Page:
Offenders rehabilitation in the European Union
The project focuses on the EU's increasing role on criminal penalties and on its implications for the national legal orders and the rights of the individuals involved. States have traditionally reserved the exercise of jus puniendi within their own sovereign jurisdictions. However, the recent evolutions of EU law prospect a shift of paradigm from purely national discourse to an ever expanding European legislation. Clarifications are needed as to what extent further EU competences could contribute to explain the scope, width and rationale of the European Union's influence on criminal penalties. A specific attention is devoted to offenders' rehabilitation, one of the traditional key objectives of criminal penalties.
Offenders' rehabilitation features among the core objectives of EU judicial cooperation in criminal matters. Several EU secondary acts on the implementation of the principle of mutual recognition of national judicial decisions are intended to maximize the chances of personal rehabilitation and social reintegration, thereby preventing reoffending (see Framework Decisions 2008/909/JHA, 2008/947/JHA and 2009/829/JHA). Moreover, offenders' rehabilitation is considered to be closely linked with key provisions of the Charter of Fundamental Rights of the EU, such as human dignity (Art. 1), the principle of proportionality of criminal penalties (Art. 49, para. 3) and the right to private and family life (Art. 7). Whereas the "law in the books" acknowledges the importance of this objective, "law in action" does not reflect theories. Firstly, the relevant secondary law instruments have been to a large extent neglected by the Member States so far. Secondly, the Court of Justice has often primarily supported the full effectiveness of judicial cooperation mechanisms, to the detriment of rehabilitation goals. Thirdly, EU judicial cooperation in criminal matters as a whole reveals a certain degree of inconsistency. On the one hand, rehabilitation purposes push harmonization of national criminal procedural laws further; on the other hand, they do not feature among the objectives of EU measures of harmonization of substantive national law.
This is a major problem, since following the entry into force of the Lisbon Treaty, the EU has mooted the possibility of harmonizing minimum criminal penalties for certain serious crimes (Art. 83, para. 1, TFEU). The new wording of the TFEU allows a greater range of action at EU level and reflects a general trend towards an ever-expanding EU harmonization of national substantive criminal legislations. In communication COM(2011) 573, the Commission outlined the deterrent effect, the avoidance of criminal forum shopping and the enhancement of inter-State cooperation as the main goals of EU common standards on criminal penalties. These purposes have been confirmed in recent legislative initiatives.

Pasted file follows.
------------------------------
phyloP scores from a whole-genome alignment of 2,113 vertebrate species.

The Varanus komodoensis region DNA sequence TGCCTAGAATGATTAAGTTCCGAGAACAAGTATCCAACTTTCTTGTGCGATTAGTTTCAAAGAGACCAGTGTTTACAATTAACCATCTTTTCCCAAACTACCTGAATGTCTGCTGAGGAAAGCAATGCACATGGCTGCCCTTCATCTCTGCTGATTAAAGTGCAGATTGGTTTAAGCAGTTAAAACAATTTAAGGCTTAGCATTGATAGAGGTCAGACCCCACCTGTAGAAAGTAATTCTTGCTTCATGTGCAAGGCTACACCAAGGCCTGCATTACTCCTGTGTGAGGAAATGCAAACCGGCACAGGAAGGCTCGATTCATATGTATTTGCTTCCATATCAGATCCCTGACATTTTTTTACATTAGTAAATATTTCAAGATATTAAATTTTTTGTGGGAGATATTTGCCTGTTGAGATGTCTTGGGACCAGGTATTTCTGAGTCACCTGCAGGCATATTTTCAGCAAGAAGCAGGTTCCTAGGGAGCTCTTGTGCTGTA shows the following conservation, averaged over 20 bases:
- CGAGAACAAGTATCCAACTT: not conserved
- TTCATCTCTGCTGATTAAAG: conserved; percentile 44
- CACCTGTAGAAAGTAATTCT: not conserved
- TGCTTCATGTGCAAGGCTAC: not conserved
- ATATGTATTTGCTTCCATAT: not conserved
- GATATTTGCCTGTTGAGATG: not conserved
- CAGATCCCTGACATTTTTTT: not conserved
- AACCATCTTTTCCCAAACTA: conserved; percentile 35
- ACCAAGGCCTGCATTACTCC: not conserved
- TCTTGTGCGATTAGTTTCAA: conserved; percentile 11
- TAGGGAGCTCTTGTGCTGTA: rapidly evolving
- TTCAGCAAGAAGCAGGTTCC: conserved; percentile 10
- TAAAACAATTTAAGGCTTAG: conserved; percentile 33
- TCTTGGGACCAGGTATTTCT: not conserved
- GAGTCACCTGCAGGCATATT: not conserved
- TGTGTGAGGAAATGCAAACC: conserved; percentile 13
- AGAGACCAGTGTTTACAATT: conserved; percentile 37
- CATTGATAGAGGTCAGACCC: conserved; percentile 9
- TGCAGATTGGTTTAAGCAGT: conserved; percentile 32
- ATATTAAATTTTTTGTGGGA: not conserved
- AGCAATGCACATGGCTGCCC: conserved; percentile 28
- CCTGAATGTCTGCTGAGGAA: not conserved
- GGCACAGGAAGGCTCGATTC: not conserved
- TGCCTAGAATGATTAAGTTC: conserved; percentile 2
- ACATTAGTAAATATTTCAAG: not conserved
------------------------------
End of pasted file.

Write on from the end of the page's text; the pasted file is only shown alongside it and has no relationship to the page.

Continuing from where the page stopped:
The empowerment of the EU implies a general shift of paradigm and confirms that criminal law is no longer a national "secret garden". Instead, prevention and repression of serious crimes need to be considered from a common EU perspective and require an ever-closer cooperation between Member States. This evolving scenario puts traditional ways of conceiving both national penal systems and European criminal law under pressure. The scenario calls into questions several structural problems regarding the exercise of EU competences, its rationale and the relationship with national legal orders. Whereas the multifaceted ratio of penalties in national criminal systems benefits from centuries of interdisciplinary reflections, the EU's role still needs to be adequately assessed. From this point of view, offender's rehabilitation is a particularly sensitive and under-analised issue, since many States have enshrined it in their constitutions and consider it an essential component of their penal system. Whether and to what extent a similar approach could be extended to the EU is a strategic question in the long run and can have a remarkable impact on the current understanding of the EU as a public power devoted to the protection of fundamental rights. Therefore, the project intends to:
- elaborate a new theoretical paradigm for the EU's role in the domain of criminal penalties, in particular on relation to the exercise of jus puniend;
- propose a new understanding of the ratio of EU competences in the domain of criminal penalties;
- promote an entirely unprecedented theoretical approach to offenders' rehabilitation at EU level;
- promote exchange of national best practices concerning offenders' rehabilitation and identify common EU standards and strategies;
- outline and discuss the potentialities of such new paradigm to crime prevention in the EU.
Results and publications
- Articles in specialized reviews (Published already: S. Montaldo, Judicial cooperation, transfers of prisoners and offenders' rehabilitation: comment on Ognyanov, in European Papers - European Forum of 16 July 2017, pp. 1-10, ISSN 2499-8249);
- A special section of European Papers on social integration in EU law (first issue 2018 of the review, edited with Prof. Francesco Costamagna);
- A collective book (2018);
- A monograph (2019);
- Three seminars (winter-spring 2018);
- One final conference (2019).